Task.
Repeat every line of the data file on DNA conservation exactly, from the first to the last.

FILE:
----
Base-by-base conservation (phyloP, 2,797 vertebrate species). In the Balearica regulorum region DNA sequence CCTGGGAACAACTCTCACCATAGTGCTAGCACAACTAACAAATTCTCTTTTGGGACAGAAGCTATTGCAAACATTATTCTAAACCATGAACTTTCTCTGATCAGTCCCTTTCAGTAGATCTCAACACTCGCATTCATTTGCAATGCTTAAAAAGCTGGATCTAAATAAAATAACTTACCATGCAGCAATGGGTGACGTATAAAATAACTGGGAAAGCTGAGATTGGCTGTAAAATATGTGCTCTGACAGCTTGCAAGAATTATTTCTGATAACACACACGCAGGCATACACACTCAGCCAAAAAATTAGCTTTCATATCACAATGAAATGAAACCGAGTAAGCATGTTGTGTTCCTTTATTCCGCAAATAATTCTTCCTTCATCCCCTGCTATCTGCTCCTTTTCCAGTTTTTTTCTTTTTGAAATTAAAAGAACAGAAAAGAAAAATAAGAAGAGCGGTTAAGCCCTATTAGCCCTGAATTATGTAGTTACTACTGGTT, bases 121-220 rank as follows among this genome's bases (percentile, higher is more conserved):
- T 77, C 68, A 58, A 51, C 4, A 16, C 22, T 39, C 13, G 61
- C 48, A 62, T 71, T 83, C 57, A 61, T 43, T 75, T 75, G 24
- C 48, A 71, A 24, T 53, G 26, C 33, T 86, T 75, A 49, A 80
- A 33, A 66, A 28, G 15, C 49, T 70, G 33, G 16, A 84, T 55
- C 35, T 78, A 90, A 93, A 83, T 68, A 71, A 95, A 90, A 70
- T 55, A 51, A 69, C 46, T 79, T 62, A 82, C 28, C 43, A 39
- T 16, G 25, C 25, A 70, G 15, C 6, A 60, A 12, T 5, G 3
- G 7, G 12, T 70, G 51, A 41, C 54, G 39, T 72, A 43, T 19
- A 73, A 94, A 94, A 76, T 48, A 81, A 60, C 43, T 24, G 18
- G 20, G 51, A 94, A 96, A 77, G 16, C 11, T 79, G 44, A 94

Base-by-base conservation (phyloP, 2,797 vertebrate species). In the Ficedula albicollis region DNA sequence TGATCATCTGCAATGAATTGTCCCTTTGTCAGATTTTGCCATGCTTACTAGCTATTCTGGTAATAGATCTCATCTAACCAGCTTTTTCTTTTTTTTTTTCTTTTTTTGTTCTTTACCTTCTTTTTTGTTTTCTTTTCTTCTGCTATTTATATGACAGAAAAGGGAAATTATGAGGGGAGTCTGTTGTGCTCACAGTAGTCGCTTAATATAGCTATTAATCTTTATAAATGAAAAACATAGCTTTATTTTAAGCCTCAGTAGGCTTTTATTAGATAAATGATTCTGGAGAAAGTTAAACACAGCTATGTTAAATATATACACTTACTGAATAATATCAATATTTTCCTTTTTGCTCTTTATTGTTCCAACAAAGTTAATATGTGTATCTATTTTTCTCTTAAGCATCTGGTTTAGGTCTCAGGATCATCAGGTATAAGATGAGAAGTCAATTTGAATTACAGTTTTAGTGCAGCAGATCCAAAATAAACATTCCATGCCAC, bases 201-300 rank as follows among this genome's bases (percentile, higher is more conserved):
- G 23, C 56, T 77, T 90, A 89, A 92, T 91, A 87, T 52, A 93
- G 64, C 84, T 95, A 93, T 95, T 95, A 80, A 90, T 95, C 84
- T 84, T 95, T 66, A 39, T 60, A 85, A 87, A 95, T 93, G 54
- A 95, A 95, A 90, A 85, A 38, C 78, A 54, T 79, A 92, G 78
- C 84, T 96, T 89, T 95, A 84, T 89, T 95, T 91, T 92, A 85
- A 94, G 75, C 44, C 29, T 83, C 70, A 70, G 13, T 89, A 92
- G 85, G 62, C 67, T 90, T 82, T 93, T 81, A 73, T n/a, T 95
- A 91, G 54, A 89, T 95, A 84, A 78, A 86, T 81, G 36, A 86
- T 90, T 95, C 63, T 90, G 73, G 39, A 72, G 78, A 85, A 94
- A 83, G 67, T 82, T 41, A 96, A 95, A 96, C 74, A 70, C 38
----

Base-by-base conservation (phyloP, 2,797 vertebrate species). In the Balearica regulorum region DNA sequence CCTGGGAACAACTCTCACCATAGTGCTAGCACAACTAACAAATTCTCTTTTGGGACAGAAGCTATTGCAAACATTATTCTAAACCATGAACTTTCTCTGATCAGTCCCTTTCAGTAGATCTCAACACTCGCATTCATTTGCAATGCTTAAAAAGCTGGATCTAAATAAAATAACTTACCATGCAGCAATGGGTGACGTATAAAATAACTGGGAAAGCTGAGATTGGCTGTAAAATATGTGCTCTGACAGCTTGCAAGAATTATTTCTGATAACACACACGCAGGCATACACACTCAGCCAAAAAATTAGCTTTCATATCACAATGAAATGAAACCGAGTAAGCATGTTGTGTTCCTTTATTCCGCAAATAATTCTTCCTTCATCCCCTGCTATCTGCTCCTTTTCCAGTTTTTTTCTTTTTGAAATTAAAAGAACAGAAAAGAAAAATAAGAAGAGCGGTTAAGCCCTATTAGCCCTGAATTATGTAGTTACTACTGGTT, bases 121-220 rank as follows among this genome's bases (percentile, higher is more conserved):
- T 77, C 68, A 58, A 51, C 4, A 16, C 22, T 39, C 13, G 61
- C 48, A 62, T 71, T 83, C 57, A 61, T 43, T 75, T 75, G 24
- C 48, A 71, A 24, T 53, G 26, C 33, T 86, T 75, A 49, A 80
- A 33, A 66, A 28, G 15, C 49, T 70, G 33, G 16, A 84, T 55
- C 35, T 78, A 90, A 93, A 83, T 68, A 71, A 95, A 90, A 70
- T 55, A 51, A 69, C 46, T 79, T 62, A 82, C 28, C 43, A 39
- T 16, G 25, C 25, A 70, G 15, C 6, A 60, A 12, T 5, G 3
- G 7, G 12, T 70, G 51, A 41, C 54, G 39, T 72, A 43, T 19
- A 73, A 94, A 94, A 76, T 48, A 81, A 60, C 43, T 24, G 18
- G 20, G 51, A 94, A 96, A 77, G 16, C 11, T 79, G 44, A 94

Base-by-base conservation (phyloP, 2,797 vertebrate species). In the Ficedula albicollis region DNA sequence TGATCATCTGCAATGAATTGTCCCTTTGTCAGATTTTGCCATGCTTACTAGCTATTCTGGTAATAGATCTCATCTAACCAGCTTTTTCTTTTTTTTTTTCTTTTTTTGTTCTTTACCTTCTTTTTTGTTTTCTTTTCTTCTGCTATTTATATGACAGAAAAGGGAAATTATGAGGGGAGTCTGTTGTGCTCACAGTAGTCGCTTAATATAGCTATTAATCTTTATAAATGAAAAACATAGCTTTATTTTAAGCCTCAGTAGGCTTTTATTAGATAAATGATTCTGGAGAAAGTTAAACACAGCTATGTTAAATATATACACTTACTGAATAATATCAATATTTTCCTTTTTGCTCTTTATTGTTCCAACAAAGTTAATATGTGTATCTATTTTTCTCTTAAGCATCTGGTTTAGGTCTCAGGATCATCAGGTATAAGATGAGAAGTCAATTTGAATTACAGTTTTAGTGCAGCAGATCCAAAATAAACATTCCATGCCAC, bases 201-300 rank as follows among this genome's bases (percentile, higher is more conserved):
- G 23, C 56, T 77, T 90, A 89, A 92, T 91, A 87, T 52, A 93
- G 64, C 84, T 95, A 93, T 95, T 95, A 80, A 90, T 95, C 84
- T 84, T 95, T 66, A 39, T 60, A 85, A 87, A 95, T 93, G 54
- A 95, A 95, A 90, A 85, A 38, C 78, A 54, T 79, A 92, G 78
- C 84, T 96, T 89, T 95, A 84, T 89, T 95, T 91, T 92, A 85
- A 94, G 75, C 44, C 29, T 83, C 70, A 70, G 13, T 89, A 92
- G 85, G 62, C 67, T 90, T 82, T 93, T 81, A 73, T n/a, T 95
- A 91, G 54, A 89, T 95, A 84, A 78, A 86, T 81, G 36, A 86
- T 90, T 95, C 63, T 90, G 73, G 39, A 72, G 78, A 85, A 94
- A 83, G 67, T 82, T 41, A 96, A 95, A 96, C 74, A 70, C 38